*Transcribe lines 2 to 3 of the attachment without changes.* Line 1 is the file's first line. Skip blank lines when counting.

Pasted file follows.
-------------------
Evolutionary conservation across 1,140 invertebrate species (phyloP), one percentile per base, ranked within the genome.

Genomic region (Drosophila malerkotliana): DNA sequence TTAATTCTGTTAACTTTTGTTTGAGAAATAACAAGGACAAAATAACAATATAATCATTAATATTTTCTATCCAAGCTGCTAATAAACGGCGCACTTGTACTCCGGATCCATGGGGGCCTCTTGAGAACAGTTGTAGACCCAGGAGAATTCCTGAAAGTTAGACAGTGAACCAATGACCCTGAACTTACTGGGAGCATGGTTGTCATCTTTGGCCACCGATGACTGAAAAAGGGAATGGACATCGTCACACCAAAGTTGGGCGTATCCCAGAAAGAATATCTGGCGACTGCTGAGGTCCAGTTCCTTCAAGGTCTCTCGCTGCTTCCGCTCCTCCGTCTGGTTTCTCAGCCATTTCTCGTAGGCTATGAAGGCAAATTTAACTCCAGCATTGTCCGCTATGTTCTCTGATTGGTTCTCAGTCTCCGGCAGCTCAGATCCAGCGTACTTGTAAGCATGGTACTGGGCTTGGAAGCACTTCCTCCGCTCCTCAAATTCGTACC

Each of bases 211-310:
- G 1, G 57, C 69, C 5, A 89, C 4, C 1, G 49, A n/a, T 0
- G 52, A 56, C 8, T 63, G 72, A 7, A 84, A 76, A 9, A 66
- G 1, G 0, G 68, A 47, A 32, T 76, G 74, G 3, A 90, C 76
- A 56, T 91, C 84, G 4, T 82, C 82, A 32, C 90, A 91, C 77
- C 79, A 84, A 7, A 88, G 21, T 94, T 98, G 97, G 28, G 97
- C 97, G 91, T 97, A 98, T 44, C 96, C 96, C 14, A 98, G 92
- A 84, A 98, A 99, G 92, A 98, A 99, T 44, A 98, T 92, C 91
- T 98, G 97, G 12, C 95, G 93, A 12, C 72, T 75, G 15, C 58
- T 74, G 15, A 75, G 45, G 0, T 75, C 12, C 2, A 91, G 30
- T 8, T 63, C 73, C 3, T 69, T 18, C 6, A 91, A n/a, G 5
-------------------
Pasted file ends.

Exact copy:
Genomic region (Drosophila malerkotliana): DNA sequence TTAATTCTGTTAACTTTTGTTTGAGAAATAACAAGGACAAAATAACAATATAATCATTAATATTTTCTATCCAAGCTGCTAATAAACGGCGCACTTGTACTCCGGATCCATGGGGGCCTCTTGAGAACAGTTGTAGACCCAGGAGAATTCCTGAAAGTTAGACAGTGAACCAATGACCCTGAACTTACTGGGAGCATGGTTGTCATCTTTGGCCACCGATGACTGAAAAAGGGAATGGACATCGTCACACCAAAGTTGGGCGTATCCCAGAAAGAATATCTGGCGACTGCTGAGGTCCAGTTCCTTCAAGGTCTCTCGCTGCTTCCGCTCCTCCGTCTGGTTTCTCAGCCATTTCTCGTAGGCTATGAAGGCAAATTTAACTCCAGCATTGTCCGCTATGTTCTCTGATTGGTTCTCAGTCTCCGGCAGCTCAGATCCAGCGTACTTGTAAGCATGGTACTGGGCTTGGAAGCACTTCCTCCGCTCCTCAAATTCGTACC

Each of bases 211-310: